This article is part of a series of modified excerpts from the introduction to our book "On Virtue." 

Article 9 - Stoic Love, Part 2 of 2


The Greco-Roman tradition is unparalleled as a method of finding truth. It is not the case that it is difficult to separate journalism from fake news and to distinguish reality from gaslighting (meaning "intentional emotional manipulation to make a person think they are the crazy one"). There is a unique Stoic-School method for dividing truth from error and extracting reality from gaslighting; we call it, “separating the wheat from the chaff,” and your mind can do it like a combine.


Surprisingly, your success in finding truth and wisdom depends a lot on what and how you love. The Stoic School recognized this paradox starting with Zeno himself. Your ability to know what is true and to speak it with Fortitude when necessary is tied to your exercise of virtuous human love – the two loves we discussed in article 8 and the two discussed in this article. Never underestimate the power of the spoken word.



Storge is a humane love that is best begun within rational and dedicated families. This love is the primary “social love” in Stoic teachings. It is the essence of extended families. Storge is what generates a visceral (meaning “felt physically”) connection to a community. The community can be a family, a few roommates, a fraternal organization, an institution, or a nation.


Where storge abounds, family members learn healthy boundaries as naturally as they learned to speak. Cohabitation breads familiarity, but storge keeps familiarity from breeding contempt. Storge breeds respect. The close interaction of a community is key to the development of this love’s facility for the familiar. Telecommuting and quarantining dilute storge.


In long-term familiarity, individuals get to know one another’s likes and dislikes. Eventually, a person learns their sibling’s favorite meal or pastimes. In a family, each member also learns the pet peeves of the other members. Storge is shown when a person respects what other members like and dislike. Storge naturally begins in a biological family, but it is not meant to end there.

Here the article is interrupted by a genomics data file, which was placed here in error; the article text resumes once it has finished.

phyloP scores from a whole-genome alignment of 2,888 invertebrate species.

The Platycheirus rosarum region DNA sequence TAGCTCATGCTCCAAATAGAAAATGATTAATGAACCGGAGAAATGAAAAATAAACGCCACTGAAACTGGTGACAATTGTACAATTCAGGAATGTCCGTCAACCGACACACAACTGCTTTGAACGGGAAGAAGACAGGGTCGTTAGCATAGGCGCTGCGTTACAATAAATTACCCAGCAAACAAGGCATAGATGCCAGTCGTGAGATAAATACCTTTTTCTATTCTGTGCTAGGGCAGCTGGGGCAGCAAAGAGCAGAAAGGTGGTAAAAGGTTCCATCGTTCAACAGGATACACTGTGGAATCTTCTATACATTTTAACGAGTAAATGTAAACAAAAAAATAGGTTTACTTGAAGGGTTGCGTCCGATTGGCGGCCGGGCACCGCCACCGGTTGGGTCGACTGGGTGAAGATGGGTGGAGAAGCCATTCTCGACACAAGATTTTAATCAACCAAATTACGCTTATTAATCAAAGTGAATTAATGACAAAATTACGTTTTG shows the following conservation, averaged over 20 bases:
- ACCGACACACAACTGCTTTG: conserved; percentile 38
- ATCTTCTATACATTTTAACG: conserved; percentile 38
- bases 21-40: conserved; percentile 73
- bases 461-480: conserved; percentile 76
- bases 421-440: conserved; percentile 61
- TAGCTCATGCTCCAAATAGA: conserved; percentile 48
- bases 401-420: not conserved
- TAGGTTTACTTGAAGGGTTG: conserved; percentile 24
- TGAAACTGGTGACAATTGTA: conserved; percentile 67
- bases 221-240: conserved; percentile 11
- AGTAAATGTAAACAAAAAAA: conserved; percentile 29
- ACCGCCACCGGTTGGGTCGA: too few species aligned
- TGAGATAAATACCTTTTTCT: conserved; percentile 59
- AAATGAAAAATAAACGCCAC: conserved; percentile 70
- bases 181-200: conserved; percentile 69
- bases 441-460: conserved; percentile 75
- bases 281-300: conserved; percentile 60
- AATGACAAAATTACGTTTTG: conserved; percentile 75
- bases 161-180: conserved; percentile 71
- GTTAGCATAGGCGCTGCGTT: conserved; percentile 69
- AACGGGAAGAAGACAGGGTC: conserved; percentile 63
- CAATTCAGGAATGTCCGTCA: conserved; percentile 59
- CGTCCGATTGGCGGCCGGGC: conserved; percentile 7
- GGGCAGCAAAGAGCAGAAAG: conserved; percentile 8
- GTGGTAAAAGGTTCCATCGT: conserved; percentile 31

When a child begins school, he interacts closely with his classmates, and he learns new customs and social expectations, but it is only the enforcement of those manners and social expectations that continues transmitting storge. The familiar pattern continues when an adult begins working for a living. In businesses and other institutions, respecting “best practices” is an example of storge. This is the love that preserves generational wisdom. At its core, storge is harmonizing with those different from yourself for a common purpose. Person to person interactions make storge flourish.


Stoic storge is a social love because it allows individuals to live and work closely together in a way that produces something greater than what the individuals could produce remotely. Stoics call this phenomenon, “synergy” from the Greek sunergos (from sun [“together”] and ergon [“action that carries out an inner desire”]). So, the Stoic ear hears, "together-action, that carries out an inner desire."